GOP primary ad wars continue

In case you missed the Headline item earlier, Mitt Romney came out with a whopper today: Rick Santorum’s light-hearted “Rombo ad,” Romney said, was “the most negative ad” he’s seen.


“He was the first person in the campaign to run negative ads, attacking me,” [Romney said.] “He did that through his campaign in South Carolina, his PAC also ran negative ads against me, and then he’s got the most negative ad I’ve seen, so far — the one attacking me for attacking him.

“Look, it’s not something I’m going to whine about. I know there’s some candidates that want to whine about the fact that you go back-and-forth and talk about the distinctions between one another.”

Oh, Romney, you’re not fooling anyone. We all know the Florida GOP primary campaign actually was the most negative campaign in history — and that your attacks on Newt Gingrich and his attacks on you were responsible. Santorum stayed completely above that fray. Lately, the Santorum campaign has had the means to message more fiercely — but, at the very least, I’d say his takedown of Newt Gingrich in the ad “Deal” was more hard-hitting than his creative play on “Rambo.” Also, please don’t say, “it’s not something I’m going to whine about” as you whine about it. That’s barely better than saying, “No offense, but …” before you give offense. Just lay off the mitigating remarks entirely.

Meanwhile, Gingrich continues to vent his frustration at Romney’s unaccountable Super PAC. In typical Gingrich fashion, the former Speaker has denounced with plenty of adverbs the PAC’s latest effort:


Newt Gingrich’s campaign sent letters to certain TV stations Friday warning them against airing a commercial paid for by a super PAC supporting Mitt Romney.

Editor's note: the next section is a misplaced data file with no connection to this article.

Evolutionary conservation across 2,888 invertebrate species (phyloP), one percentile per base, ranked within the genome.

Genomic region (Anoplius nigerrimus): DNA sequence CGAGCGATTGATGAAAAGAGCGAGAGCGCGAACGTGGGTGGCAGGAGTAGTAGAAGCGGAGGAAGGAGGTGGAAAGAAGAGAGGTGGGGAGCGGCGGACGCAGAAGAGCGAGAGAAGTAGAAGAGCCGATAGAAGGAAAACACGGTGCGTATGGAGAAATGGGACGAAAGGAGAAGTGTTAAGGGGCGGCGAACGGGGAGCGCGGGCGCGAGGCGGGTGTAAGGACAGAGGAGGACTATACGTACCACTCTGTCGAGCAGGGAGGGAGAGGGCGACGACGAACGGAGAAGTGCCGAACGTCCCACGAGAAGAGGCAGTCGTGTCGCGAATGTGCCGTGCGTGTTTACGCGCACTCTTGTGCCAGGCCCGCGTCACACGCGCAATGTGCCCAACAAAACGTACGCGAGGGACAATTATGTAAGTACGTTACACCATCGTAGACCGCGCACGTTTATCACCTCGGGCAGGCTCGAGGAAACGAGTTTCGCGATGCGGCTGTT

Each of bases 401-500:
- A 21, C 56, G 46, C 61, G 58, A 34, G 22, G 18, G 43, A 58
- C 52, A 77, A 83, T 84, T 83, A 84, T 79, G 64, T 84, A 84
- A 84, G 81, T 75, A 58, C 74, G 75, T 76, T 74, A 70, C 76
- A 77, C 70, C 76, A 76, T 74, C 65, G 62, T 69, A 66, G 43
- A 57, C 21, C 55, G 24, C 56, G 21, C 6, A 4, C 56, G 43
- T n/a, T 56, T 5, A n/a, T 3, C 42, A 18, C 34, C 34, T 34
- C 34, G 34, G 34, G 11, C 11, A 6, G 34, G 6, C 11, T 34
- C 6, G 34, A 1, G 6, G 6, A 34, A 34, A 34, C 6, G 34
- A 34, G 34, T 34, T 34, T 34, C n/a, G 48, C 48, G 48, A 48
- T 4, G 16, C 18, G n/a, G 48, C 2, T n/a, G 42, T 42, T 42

According to the letter, the campaign claims the ad is “fundamentally NOT TRUE.”

Produced by the group Restore Our Future, the commercial is set to air in Georgia, a state Gingrich formerly represented as congressman, as well as other Super Tuesday states.

The spot claims Gingrich co-sponsored a 1989 bill with then-Rep. Nancy Pelosi “that would have given $60 million a year to a U.N. program supporting China’s brutal one-child policy.”

But the former House speaker claimed the ad is “unequivocally false.”

It’s hard to say which is more irritating: The omnipresence of misleading, disheartening, demotivating ads — or the petty reactivity of the candidates, who by their decision to run for president invited scrutiny and now decry it. It all just makes me want to throw my hands in the air and say: Grow up!

A quick reminder to consumers: Don’t count on the candidates to tell the truth about themselves — and that definitely goes for Obama, too. The burden is on us to root out the facts and vote accordingly.

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John Stossel 5:30 PM | July 13, 2024